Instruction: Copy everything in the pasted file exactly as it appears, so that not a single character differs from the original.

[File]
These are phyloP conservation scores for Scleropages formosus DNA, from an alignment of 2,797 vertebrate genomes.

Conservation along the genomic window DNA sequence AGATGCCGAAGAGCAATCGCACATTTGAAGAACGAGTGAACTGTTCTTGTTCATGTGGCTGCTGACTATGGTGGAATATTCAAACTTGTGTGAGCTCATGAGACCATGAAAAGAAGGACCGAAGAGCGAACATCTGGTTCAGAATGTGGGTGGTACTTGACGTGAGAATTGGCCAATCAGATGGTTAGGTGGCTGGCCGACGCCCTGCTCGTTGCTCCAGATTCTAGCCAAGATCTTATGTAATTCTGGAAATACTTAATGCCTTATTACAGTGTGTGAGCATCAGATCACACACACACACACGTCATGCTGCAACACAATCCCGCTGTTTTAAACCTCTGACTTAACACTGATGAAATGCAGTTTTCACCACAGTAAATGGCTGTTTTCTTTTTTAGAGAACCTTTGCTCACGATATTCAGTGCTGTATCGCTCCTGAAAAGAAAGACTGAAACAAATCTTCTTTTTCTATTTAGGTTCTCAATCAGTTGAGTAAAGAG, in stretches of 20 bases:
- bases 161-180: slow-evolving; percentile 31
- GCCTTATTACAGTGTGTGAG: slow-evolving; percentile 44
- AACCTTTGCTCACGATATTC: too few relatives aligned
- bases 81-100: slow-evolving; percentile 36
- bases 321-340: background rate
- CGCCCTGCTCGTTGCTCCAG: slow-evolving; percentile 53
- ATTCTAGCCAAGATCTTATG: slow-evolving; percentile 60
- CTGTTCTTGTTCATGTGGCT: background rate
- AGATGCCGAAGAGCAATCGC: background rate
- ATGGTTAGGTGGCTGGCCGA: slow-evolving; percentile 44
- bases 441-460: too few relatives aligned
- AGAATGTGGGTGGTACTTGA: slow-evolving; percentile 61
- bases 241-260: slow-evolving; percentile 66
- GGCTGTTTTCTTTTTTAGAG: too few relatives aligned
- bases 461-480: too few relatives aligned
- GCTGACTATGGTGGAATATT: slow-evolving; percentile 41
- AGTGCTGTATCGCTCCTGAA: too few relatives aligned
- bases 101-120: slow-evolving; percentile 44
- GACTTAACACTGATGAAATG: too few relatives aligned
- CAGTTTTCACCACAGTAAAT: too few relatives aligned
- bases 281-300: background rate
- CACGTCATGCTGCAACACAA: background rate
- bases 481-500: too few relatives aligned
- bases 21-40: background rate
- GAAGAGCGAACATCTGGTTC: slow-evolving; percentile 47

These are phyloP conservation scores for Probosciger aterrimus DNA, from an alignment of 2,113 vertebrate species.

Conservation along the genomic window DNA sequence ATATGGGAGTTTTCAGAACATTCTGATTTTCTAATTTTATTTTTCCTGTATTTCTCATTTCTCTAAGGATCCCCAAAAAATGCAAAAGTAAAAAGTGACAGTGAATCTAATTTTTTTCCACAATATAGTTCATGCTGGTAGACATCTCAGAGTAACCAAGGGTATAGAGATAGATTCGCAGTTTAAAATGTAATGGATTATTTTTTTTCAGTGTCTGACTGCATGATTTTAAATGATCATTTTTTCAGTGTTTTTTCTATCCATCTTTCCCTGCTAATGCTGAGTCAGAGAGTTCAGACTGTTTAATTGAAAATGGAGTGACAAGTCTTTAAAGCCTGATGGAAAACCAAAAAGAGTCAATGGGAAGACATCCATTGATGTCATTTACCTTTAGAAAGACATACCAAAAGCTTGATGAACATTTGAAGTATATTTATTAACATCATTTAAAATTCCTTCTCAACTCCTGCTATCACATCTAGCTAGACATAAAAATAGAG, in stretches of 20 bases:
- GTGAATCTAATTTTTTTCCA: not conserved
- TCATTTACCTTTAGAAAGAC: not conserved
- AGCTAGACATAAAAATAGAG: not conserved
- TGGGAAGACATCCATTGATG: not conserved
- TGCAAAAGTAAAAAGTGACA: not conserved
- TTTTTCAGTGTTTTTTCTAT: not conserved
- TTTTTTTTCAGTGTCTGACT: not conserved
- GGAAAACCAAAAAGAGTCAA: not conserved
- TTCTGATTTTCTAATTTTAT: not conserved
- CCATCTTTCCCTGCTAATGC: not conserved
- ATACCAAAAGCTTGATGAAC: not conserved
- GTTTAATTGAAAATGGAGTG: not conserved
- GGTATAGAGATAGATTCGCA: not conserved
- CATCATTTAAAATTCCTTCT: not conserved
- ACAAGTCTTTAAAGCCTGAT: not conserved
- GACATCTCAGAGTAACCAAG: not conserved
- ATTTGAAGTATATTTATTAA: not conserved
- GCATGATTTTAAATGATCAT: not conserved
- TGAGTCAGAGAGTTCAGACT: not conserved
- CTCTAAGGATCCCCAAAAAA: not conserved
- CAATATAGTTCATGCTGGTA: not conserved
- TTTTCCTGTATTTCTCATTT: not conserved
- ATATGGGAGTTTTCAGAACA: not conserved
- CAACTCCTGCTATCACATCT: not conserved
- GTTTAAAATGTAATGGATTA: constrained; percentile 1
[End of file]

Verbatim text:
These are phyloP conservation scores for Scleropages formosus DNA, from an alignment of 2,797 vertebrate genomes.

Conservation along the genomic window DNA sequence AGATGCCGAAGAGCAATCGCACATTTGAAGAACGAGTGAACTGTTCTTGTTCATGTGGCTGCTGACTATGGTGGAATATTCAAACTTGTGTGAGCTCATGAGACCATGAAAAGAAGGACCGAAGAGCGAACATCTGGTTCAGAATGTGGGTGGTACTTGACGTGAGAATTGGCCAATCAGATGGTTAGGTGGCTGGCCGACGCCCTGCTCGTTGCTCCAGATTCTAGCCAAGATCTTATGTAATTCTGGAAATACTTAATGCCTTATTACAGTGTGTGAGCATCAGATCACACACACACACACGTCATGCTGCAACACAATCCCGCTGTTTTAAACCTCTGACTTAACACTGATGAAATGCAGTTTTCACCACAGTAAATGGCTGTTTTCTTTTTTAGAGAACCTTTGCTCACGATATTCAGTGCTGTATCGCTCCTGAAAAGAAAGACTGAAACAAATCTTCTTTTTCTATTTAGGTTCTCAATCAGTTGAGTAAAGAG, in stretches of 20 bases:
- bases 161-180: slow-evolving; percentile 31
- GCCTTATTACAGTGTGTGAG: slow-evolving; percentile 44
- AACCTTTGCTCACGATATTC: too few relatives aligned
- bases 81-100: slow-evolving; percentile 36
- bases 321-340: background rate
- CGCCCTGCTCGTTGCTCCAG: slow-evolving; percentile 53
- ATTCTAGCCAAGATCTTATG: slow-evolving; percentile 60
- CTGTTCTTGTTCATGTGGCT: background rate
- AGATGCCGAAGAGCAATCGC: background rate
- ATGGTTAGGTGGCTGGCCGA: slow-evolving; percentile 44
- bases 441-460: too few relatives aligned
- AGAATGTGGGTGGTACTTGA: slow-evolving; percentile 61
- bases 241-260: slow-evolving; percentile 66
- GGCTGTTTTCTTTTTTAGAG: too few relatives aligned
- bases 461-480: too few relatives aligned
- GCTGACTATGGTGGAATATT: slow-evolving; percentile 41
- AGTGCTGTATCGCTCCTGAA: too few relatives aligned
- bases 101-120: slow-evolving; percentile 44
- GACTTAACACTGATGAAATG: too few relatives aligned
- CAGTTTTCACCACAGTAAAT: too few relatives aligned
- bases 281-300: background rate
- CACGTCATGCTGCAACACAA: background rate
- bases 481-500: too few relatives aligned
- bases 21-40: background rate
- GAAGAGCGAACATCTGGTTC: slow-evolving; percentile 47

These are phyloP conservation scores for Probosciger aterrimus DNA, from an alignment of 2,113 vertebrate species.

Conservation along the genomic window DNA sequence ATATGGGAGTTTTCAGAACATTCTGATTTTCTAATTTTATTTTTCCTGTATTTCTCATTTCTCTAAGGATCCCCAAAAAATGCAAAAGTAAAAAGTGACAGTGAATCTAATTTTTTTCCACAATATAGTTCATGCTGGTAGACATCTCAGAGTAACCAAGGGTATAGAGATAGATTCGCAGTTTAAAATGTAATGGATTATTTTTTTTCAGTGTCTGACTGCATGATTTTAAATGATCATTTTTTCAGTGTTTTTTCTATCCATCTTTCCCTGCTAATGCTGAGTCAGAGAGTTCAGACTGTTTAATTGAAAATGGAGTGACAAGTCTTTAAAGCCTGATGGAAAACCAAAAAGAGTCAATGGGAAGACATCCATTGATGTCATTTACCTTTAGAAAGACATACCAAAAGCTTGATGAACATTTGAAGTATATTTATTAACATCATTTAAAATTCCTTCTCAACTCCTGCTATCACATCTAGCTAGACATAAAAATAGAG, in stretches of 20 bases:
- GTGAATCTAATTTTTTTCCA: not conserved
- TCATTTACCTTTAGAAAGAC: not conserved
- AGCTAGACATAAAAATAGAG: not conserved
- TGGGAAGACATCCATTGATG: not conserved
- TGCAAAAGTAAAAAGTGACA: not conserved
- TTTTTCAGTGTTTTTTCTAT: not conserved
- TTTTTTTTCAGTGTCTGACT: not conserved
- GGAAAACCAAAAAGAGTCAA: not conserved
- TTCTGATTTTCTAATTTTAT: not conserved
- CCATCTTTCCCTGCTAATGC: not conserved
- ATACCAAAAGCTTGATGAAC: not conserved
- GTTTAATTGAAAATGGAGTG: not conserved
- GGTATAGAGATAGATTCGCA: not conserved
- CATCATTTAAAATTCCTTCT: not conserved
- ACAAGTCTTTAAAGCCTGAT: not conserved
- GACATCTCAGAGTAACCAAG: not conserved
- ATTTGAAGTATATTTATTAA: not conserved
- GCATGATTTTAAATGATCAT: not conserved
- TGAGTCAGAGAGTTCAGACT: not conserved
- CTCTAAGGATCCCCAAAAAA: not conserved
- CAATATAGTTCATGCTGGTA: not conserved
- TTTTCCTGTATTTCTCATTT: not conserved
- ATATGGGAGTTTTCAGAACA: not conserved
- CAACTCCTGCTATCACATCT: not conserved
- GTTTAAAATGTAATGGATTA: constrained; percentile 1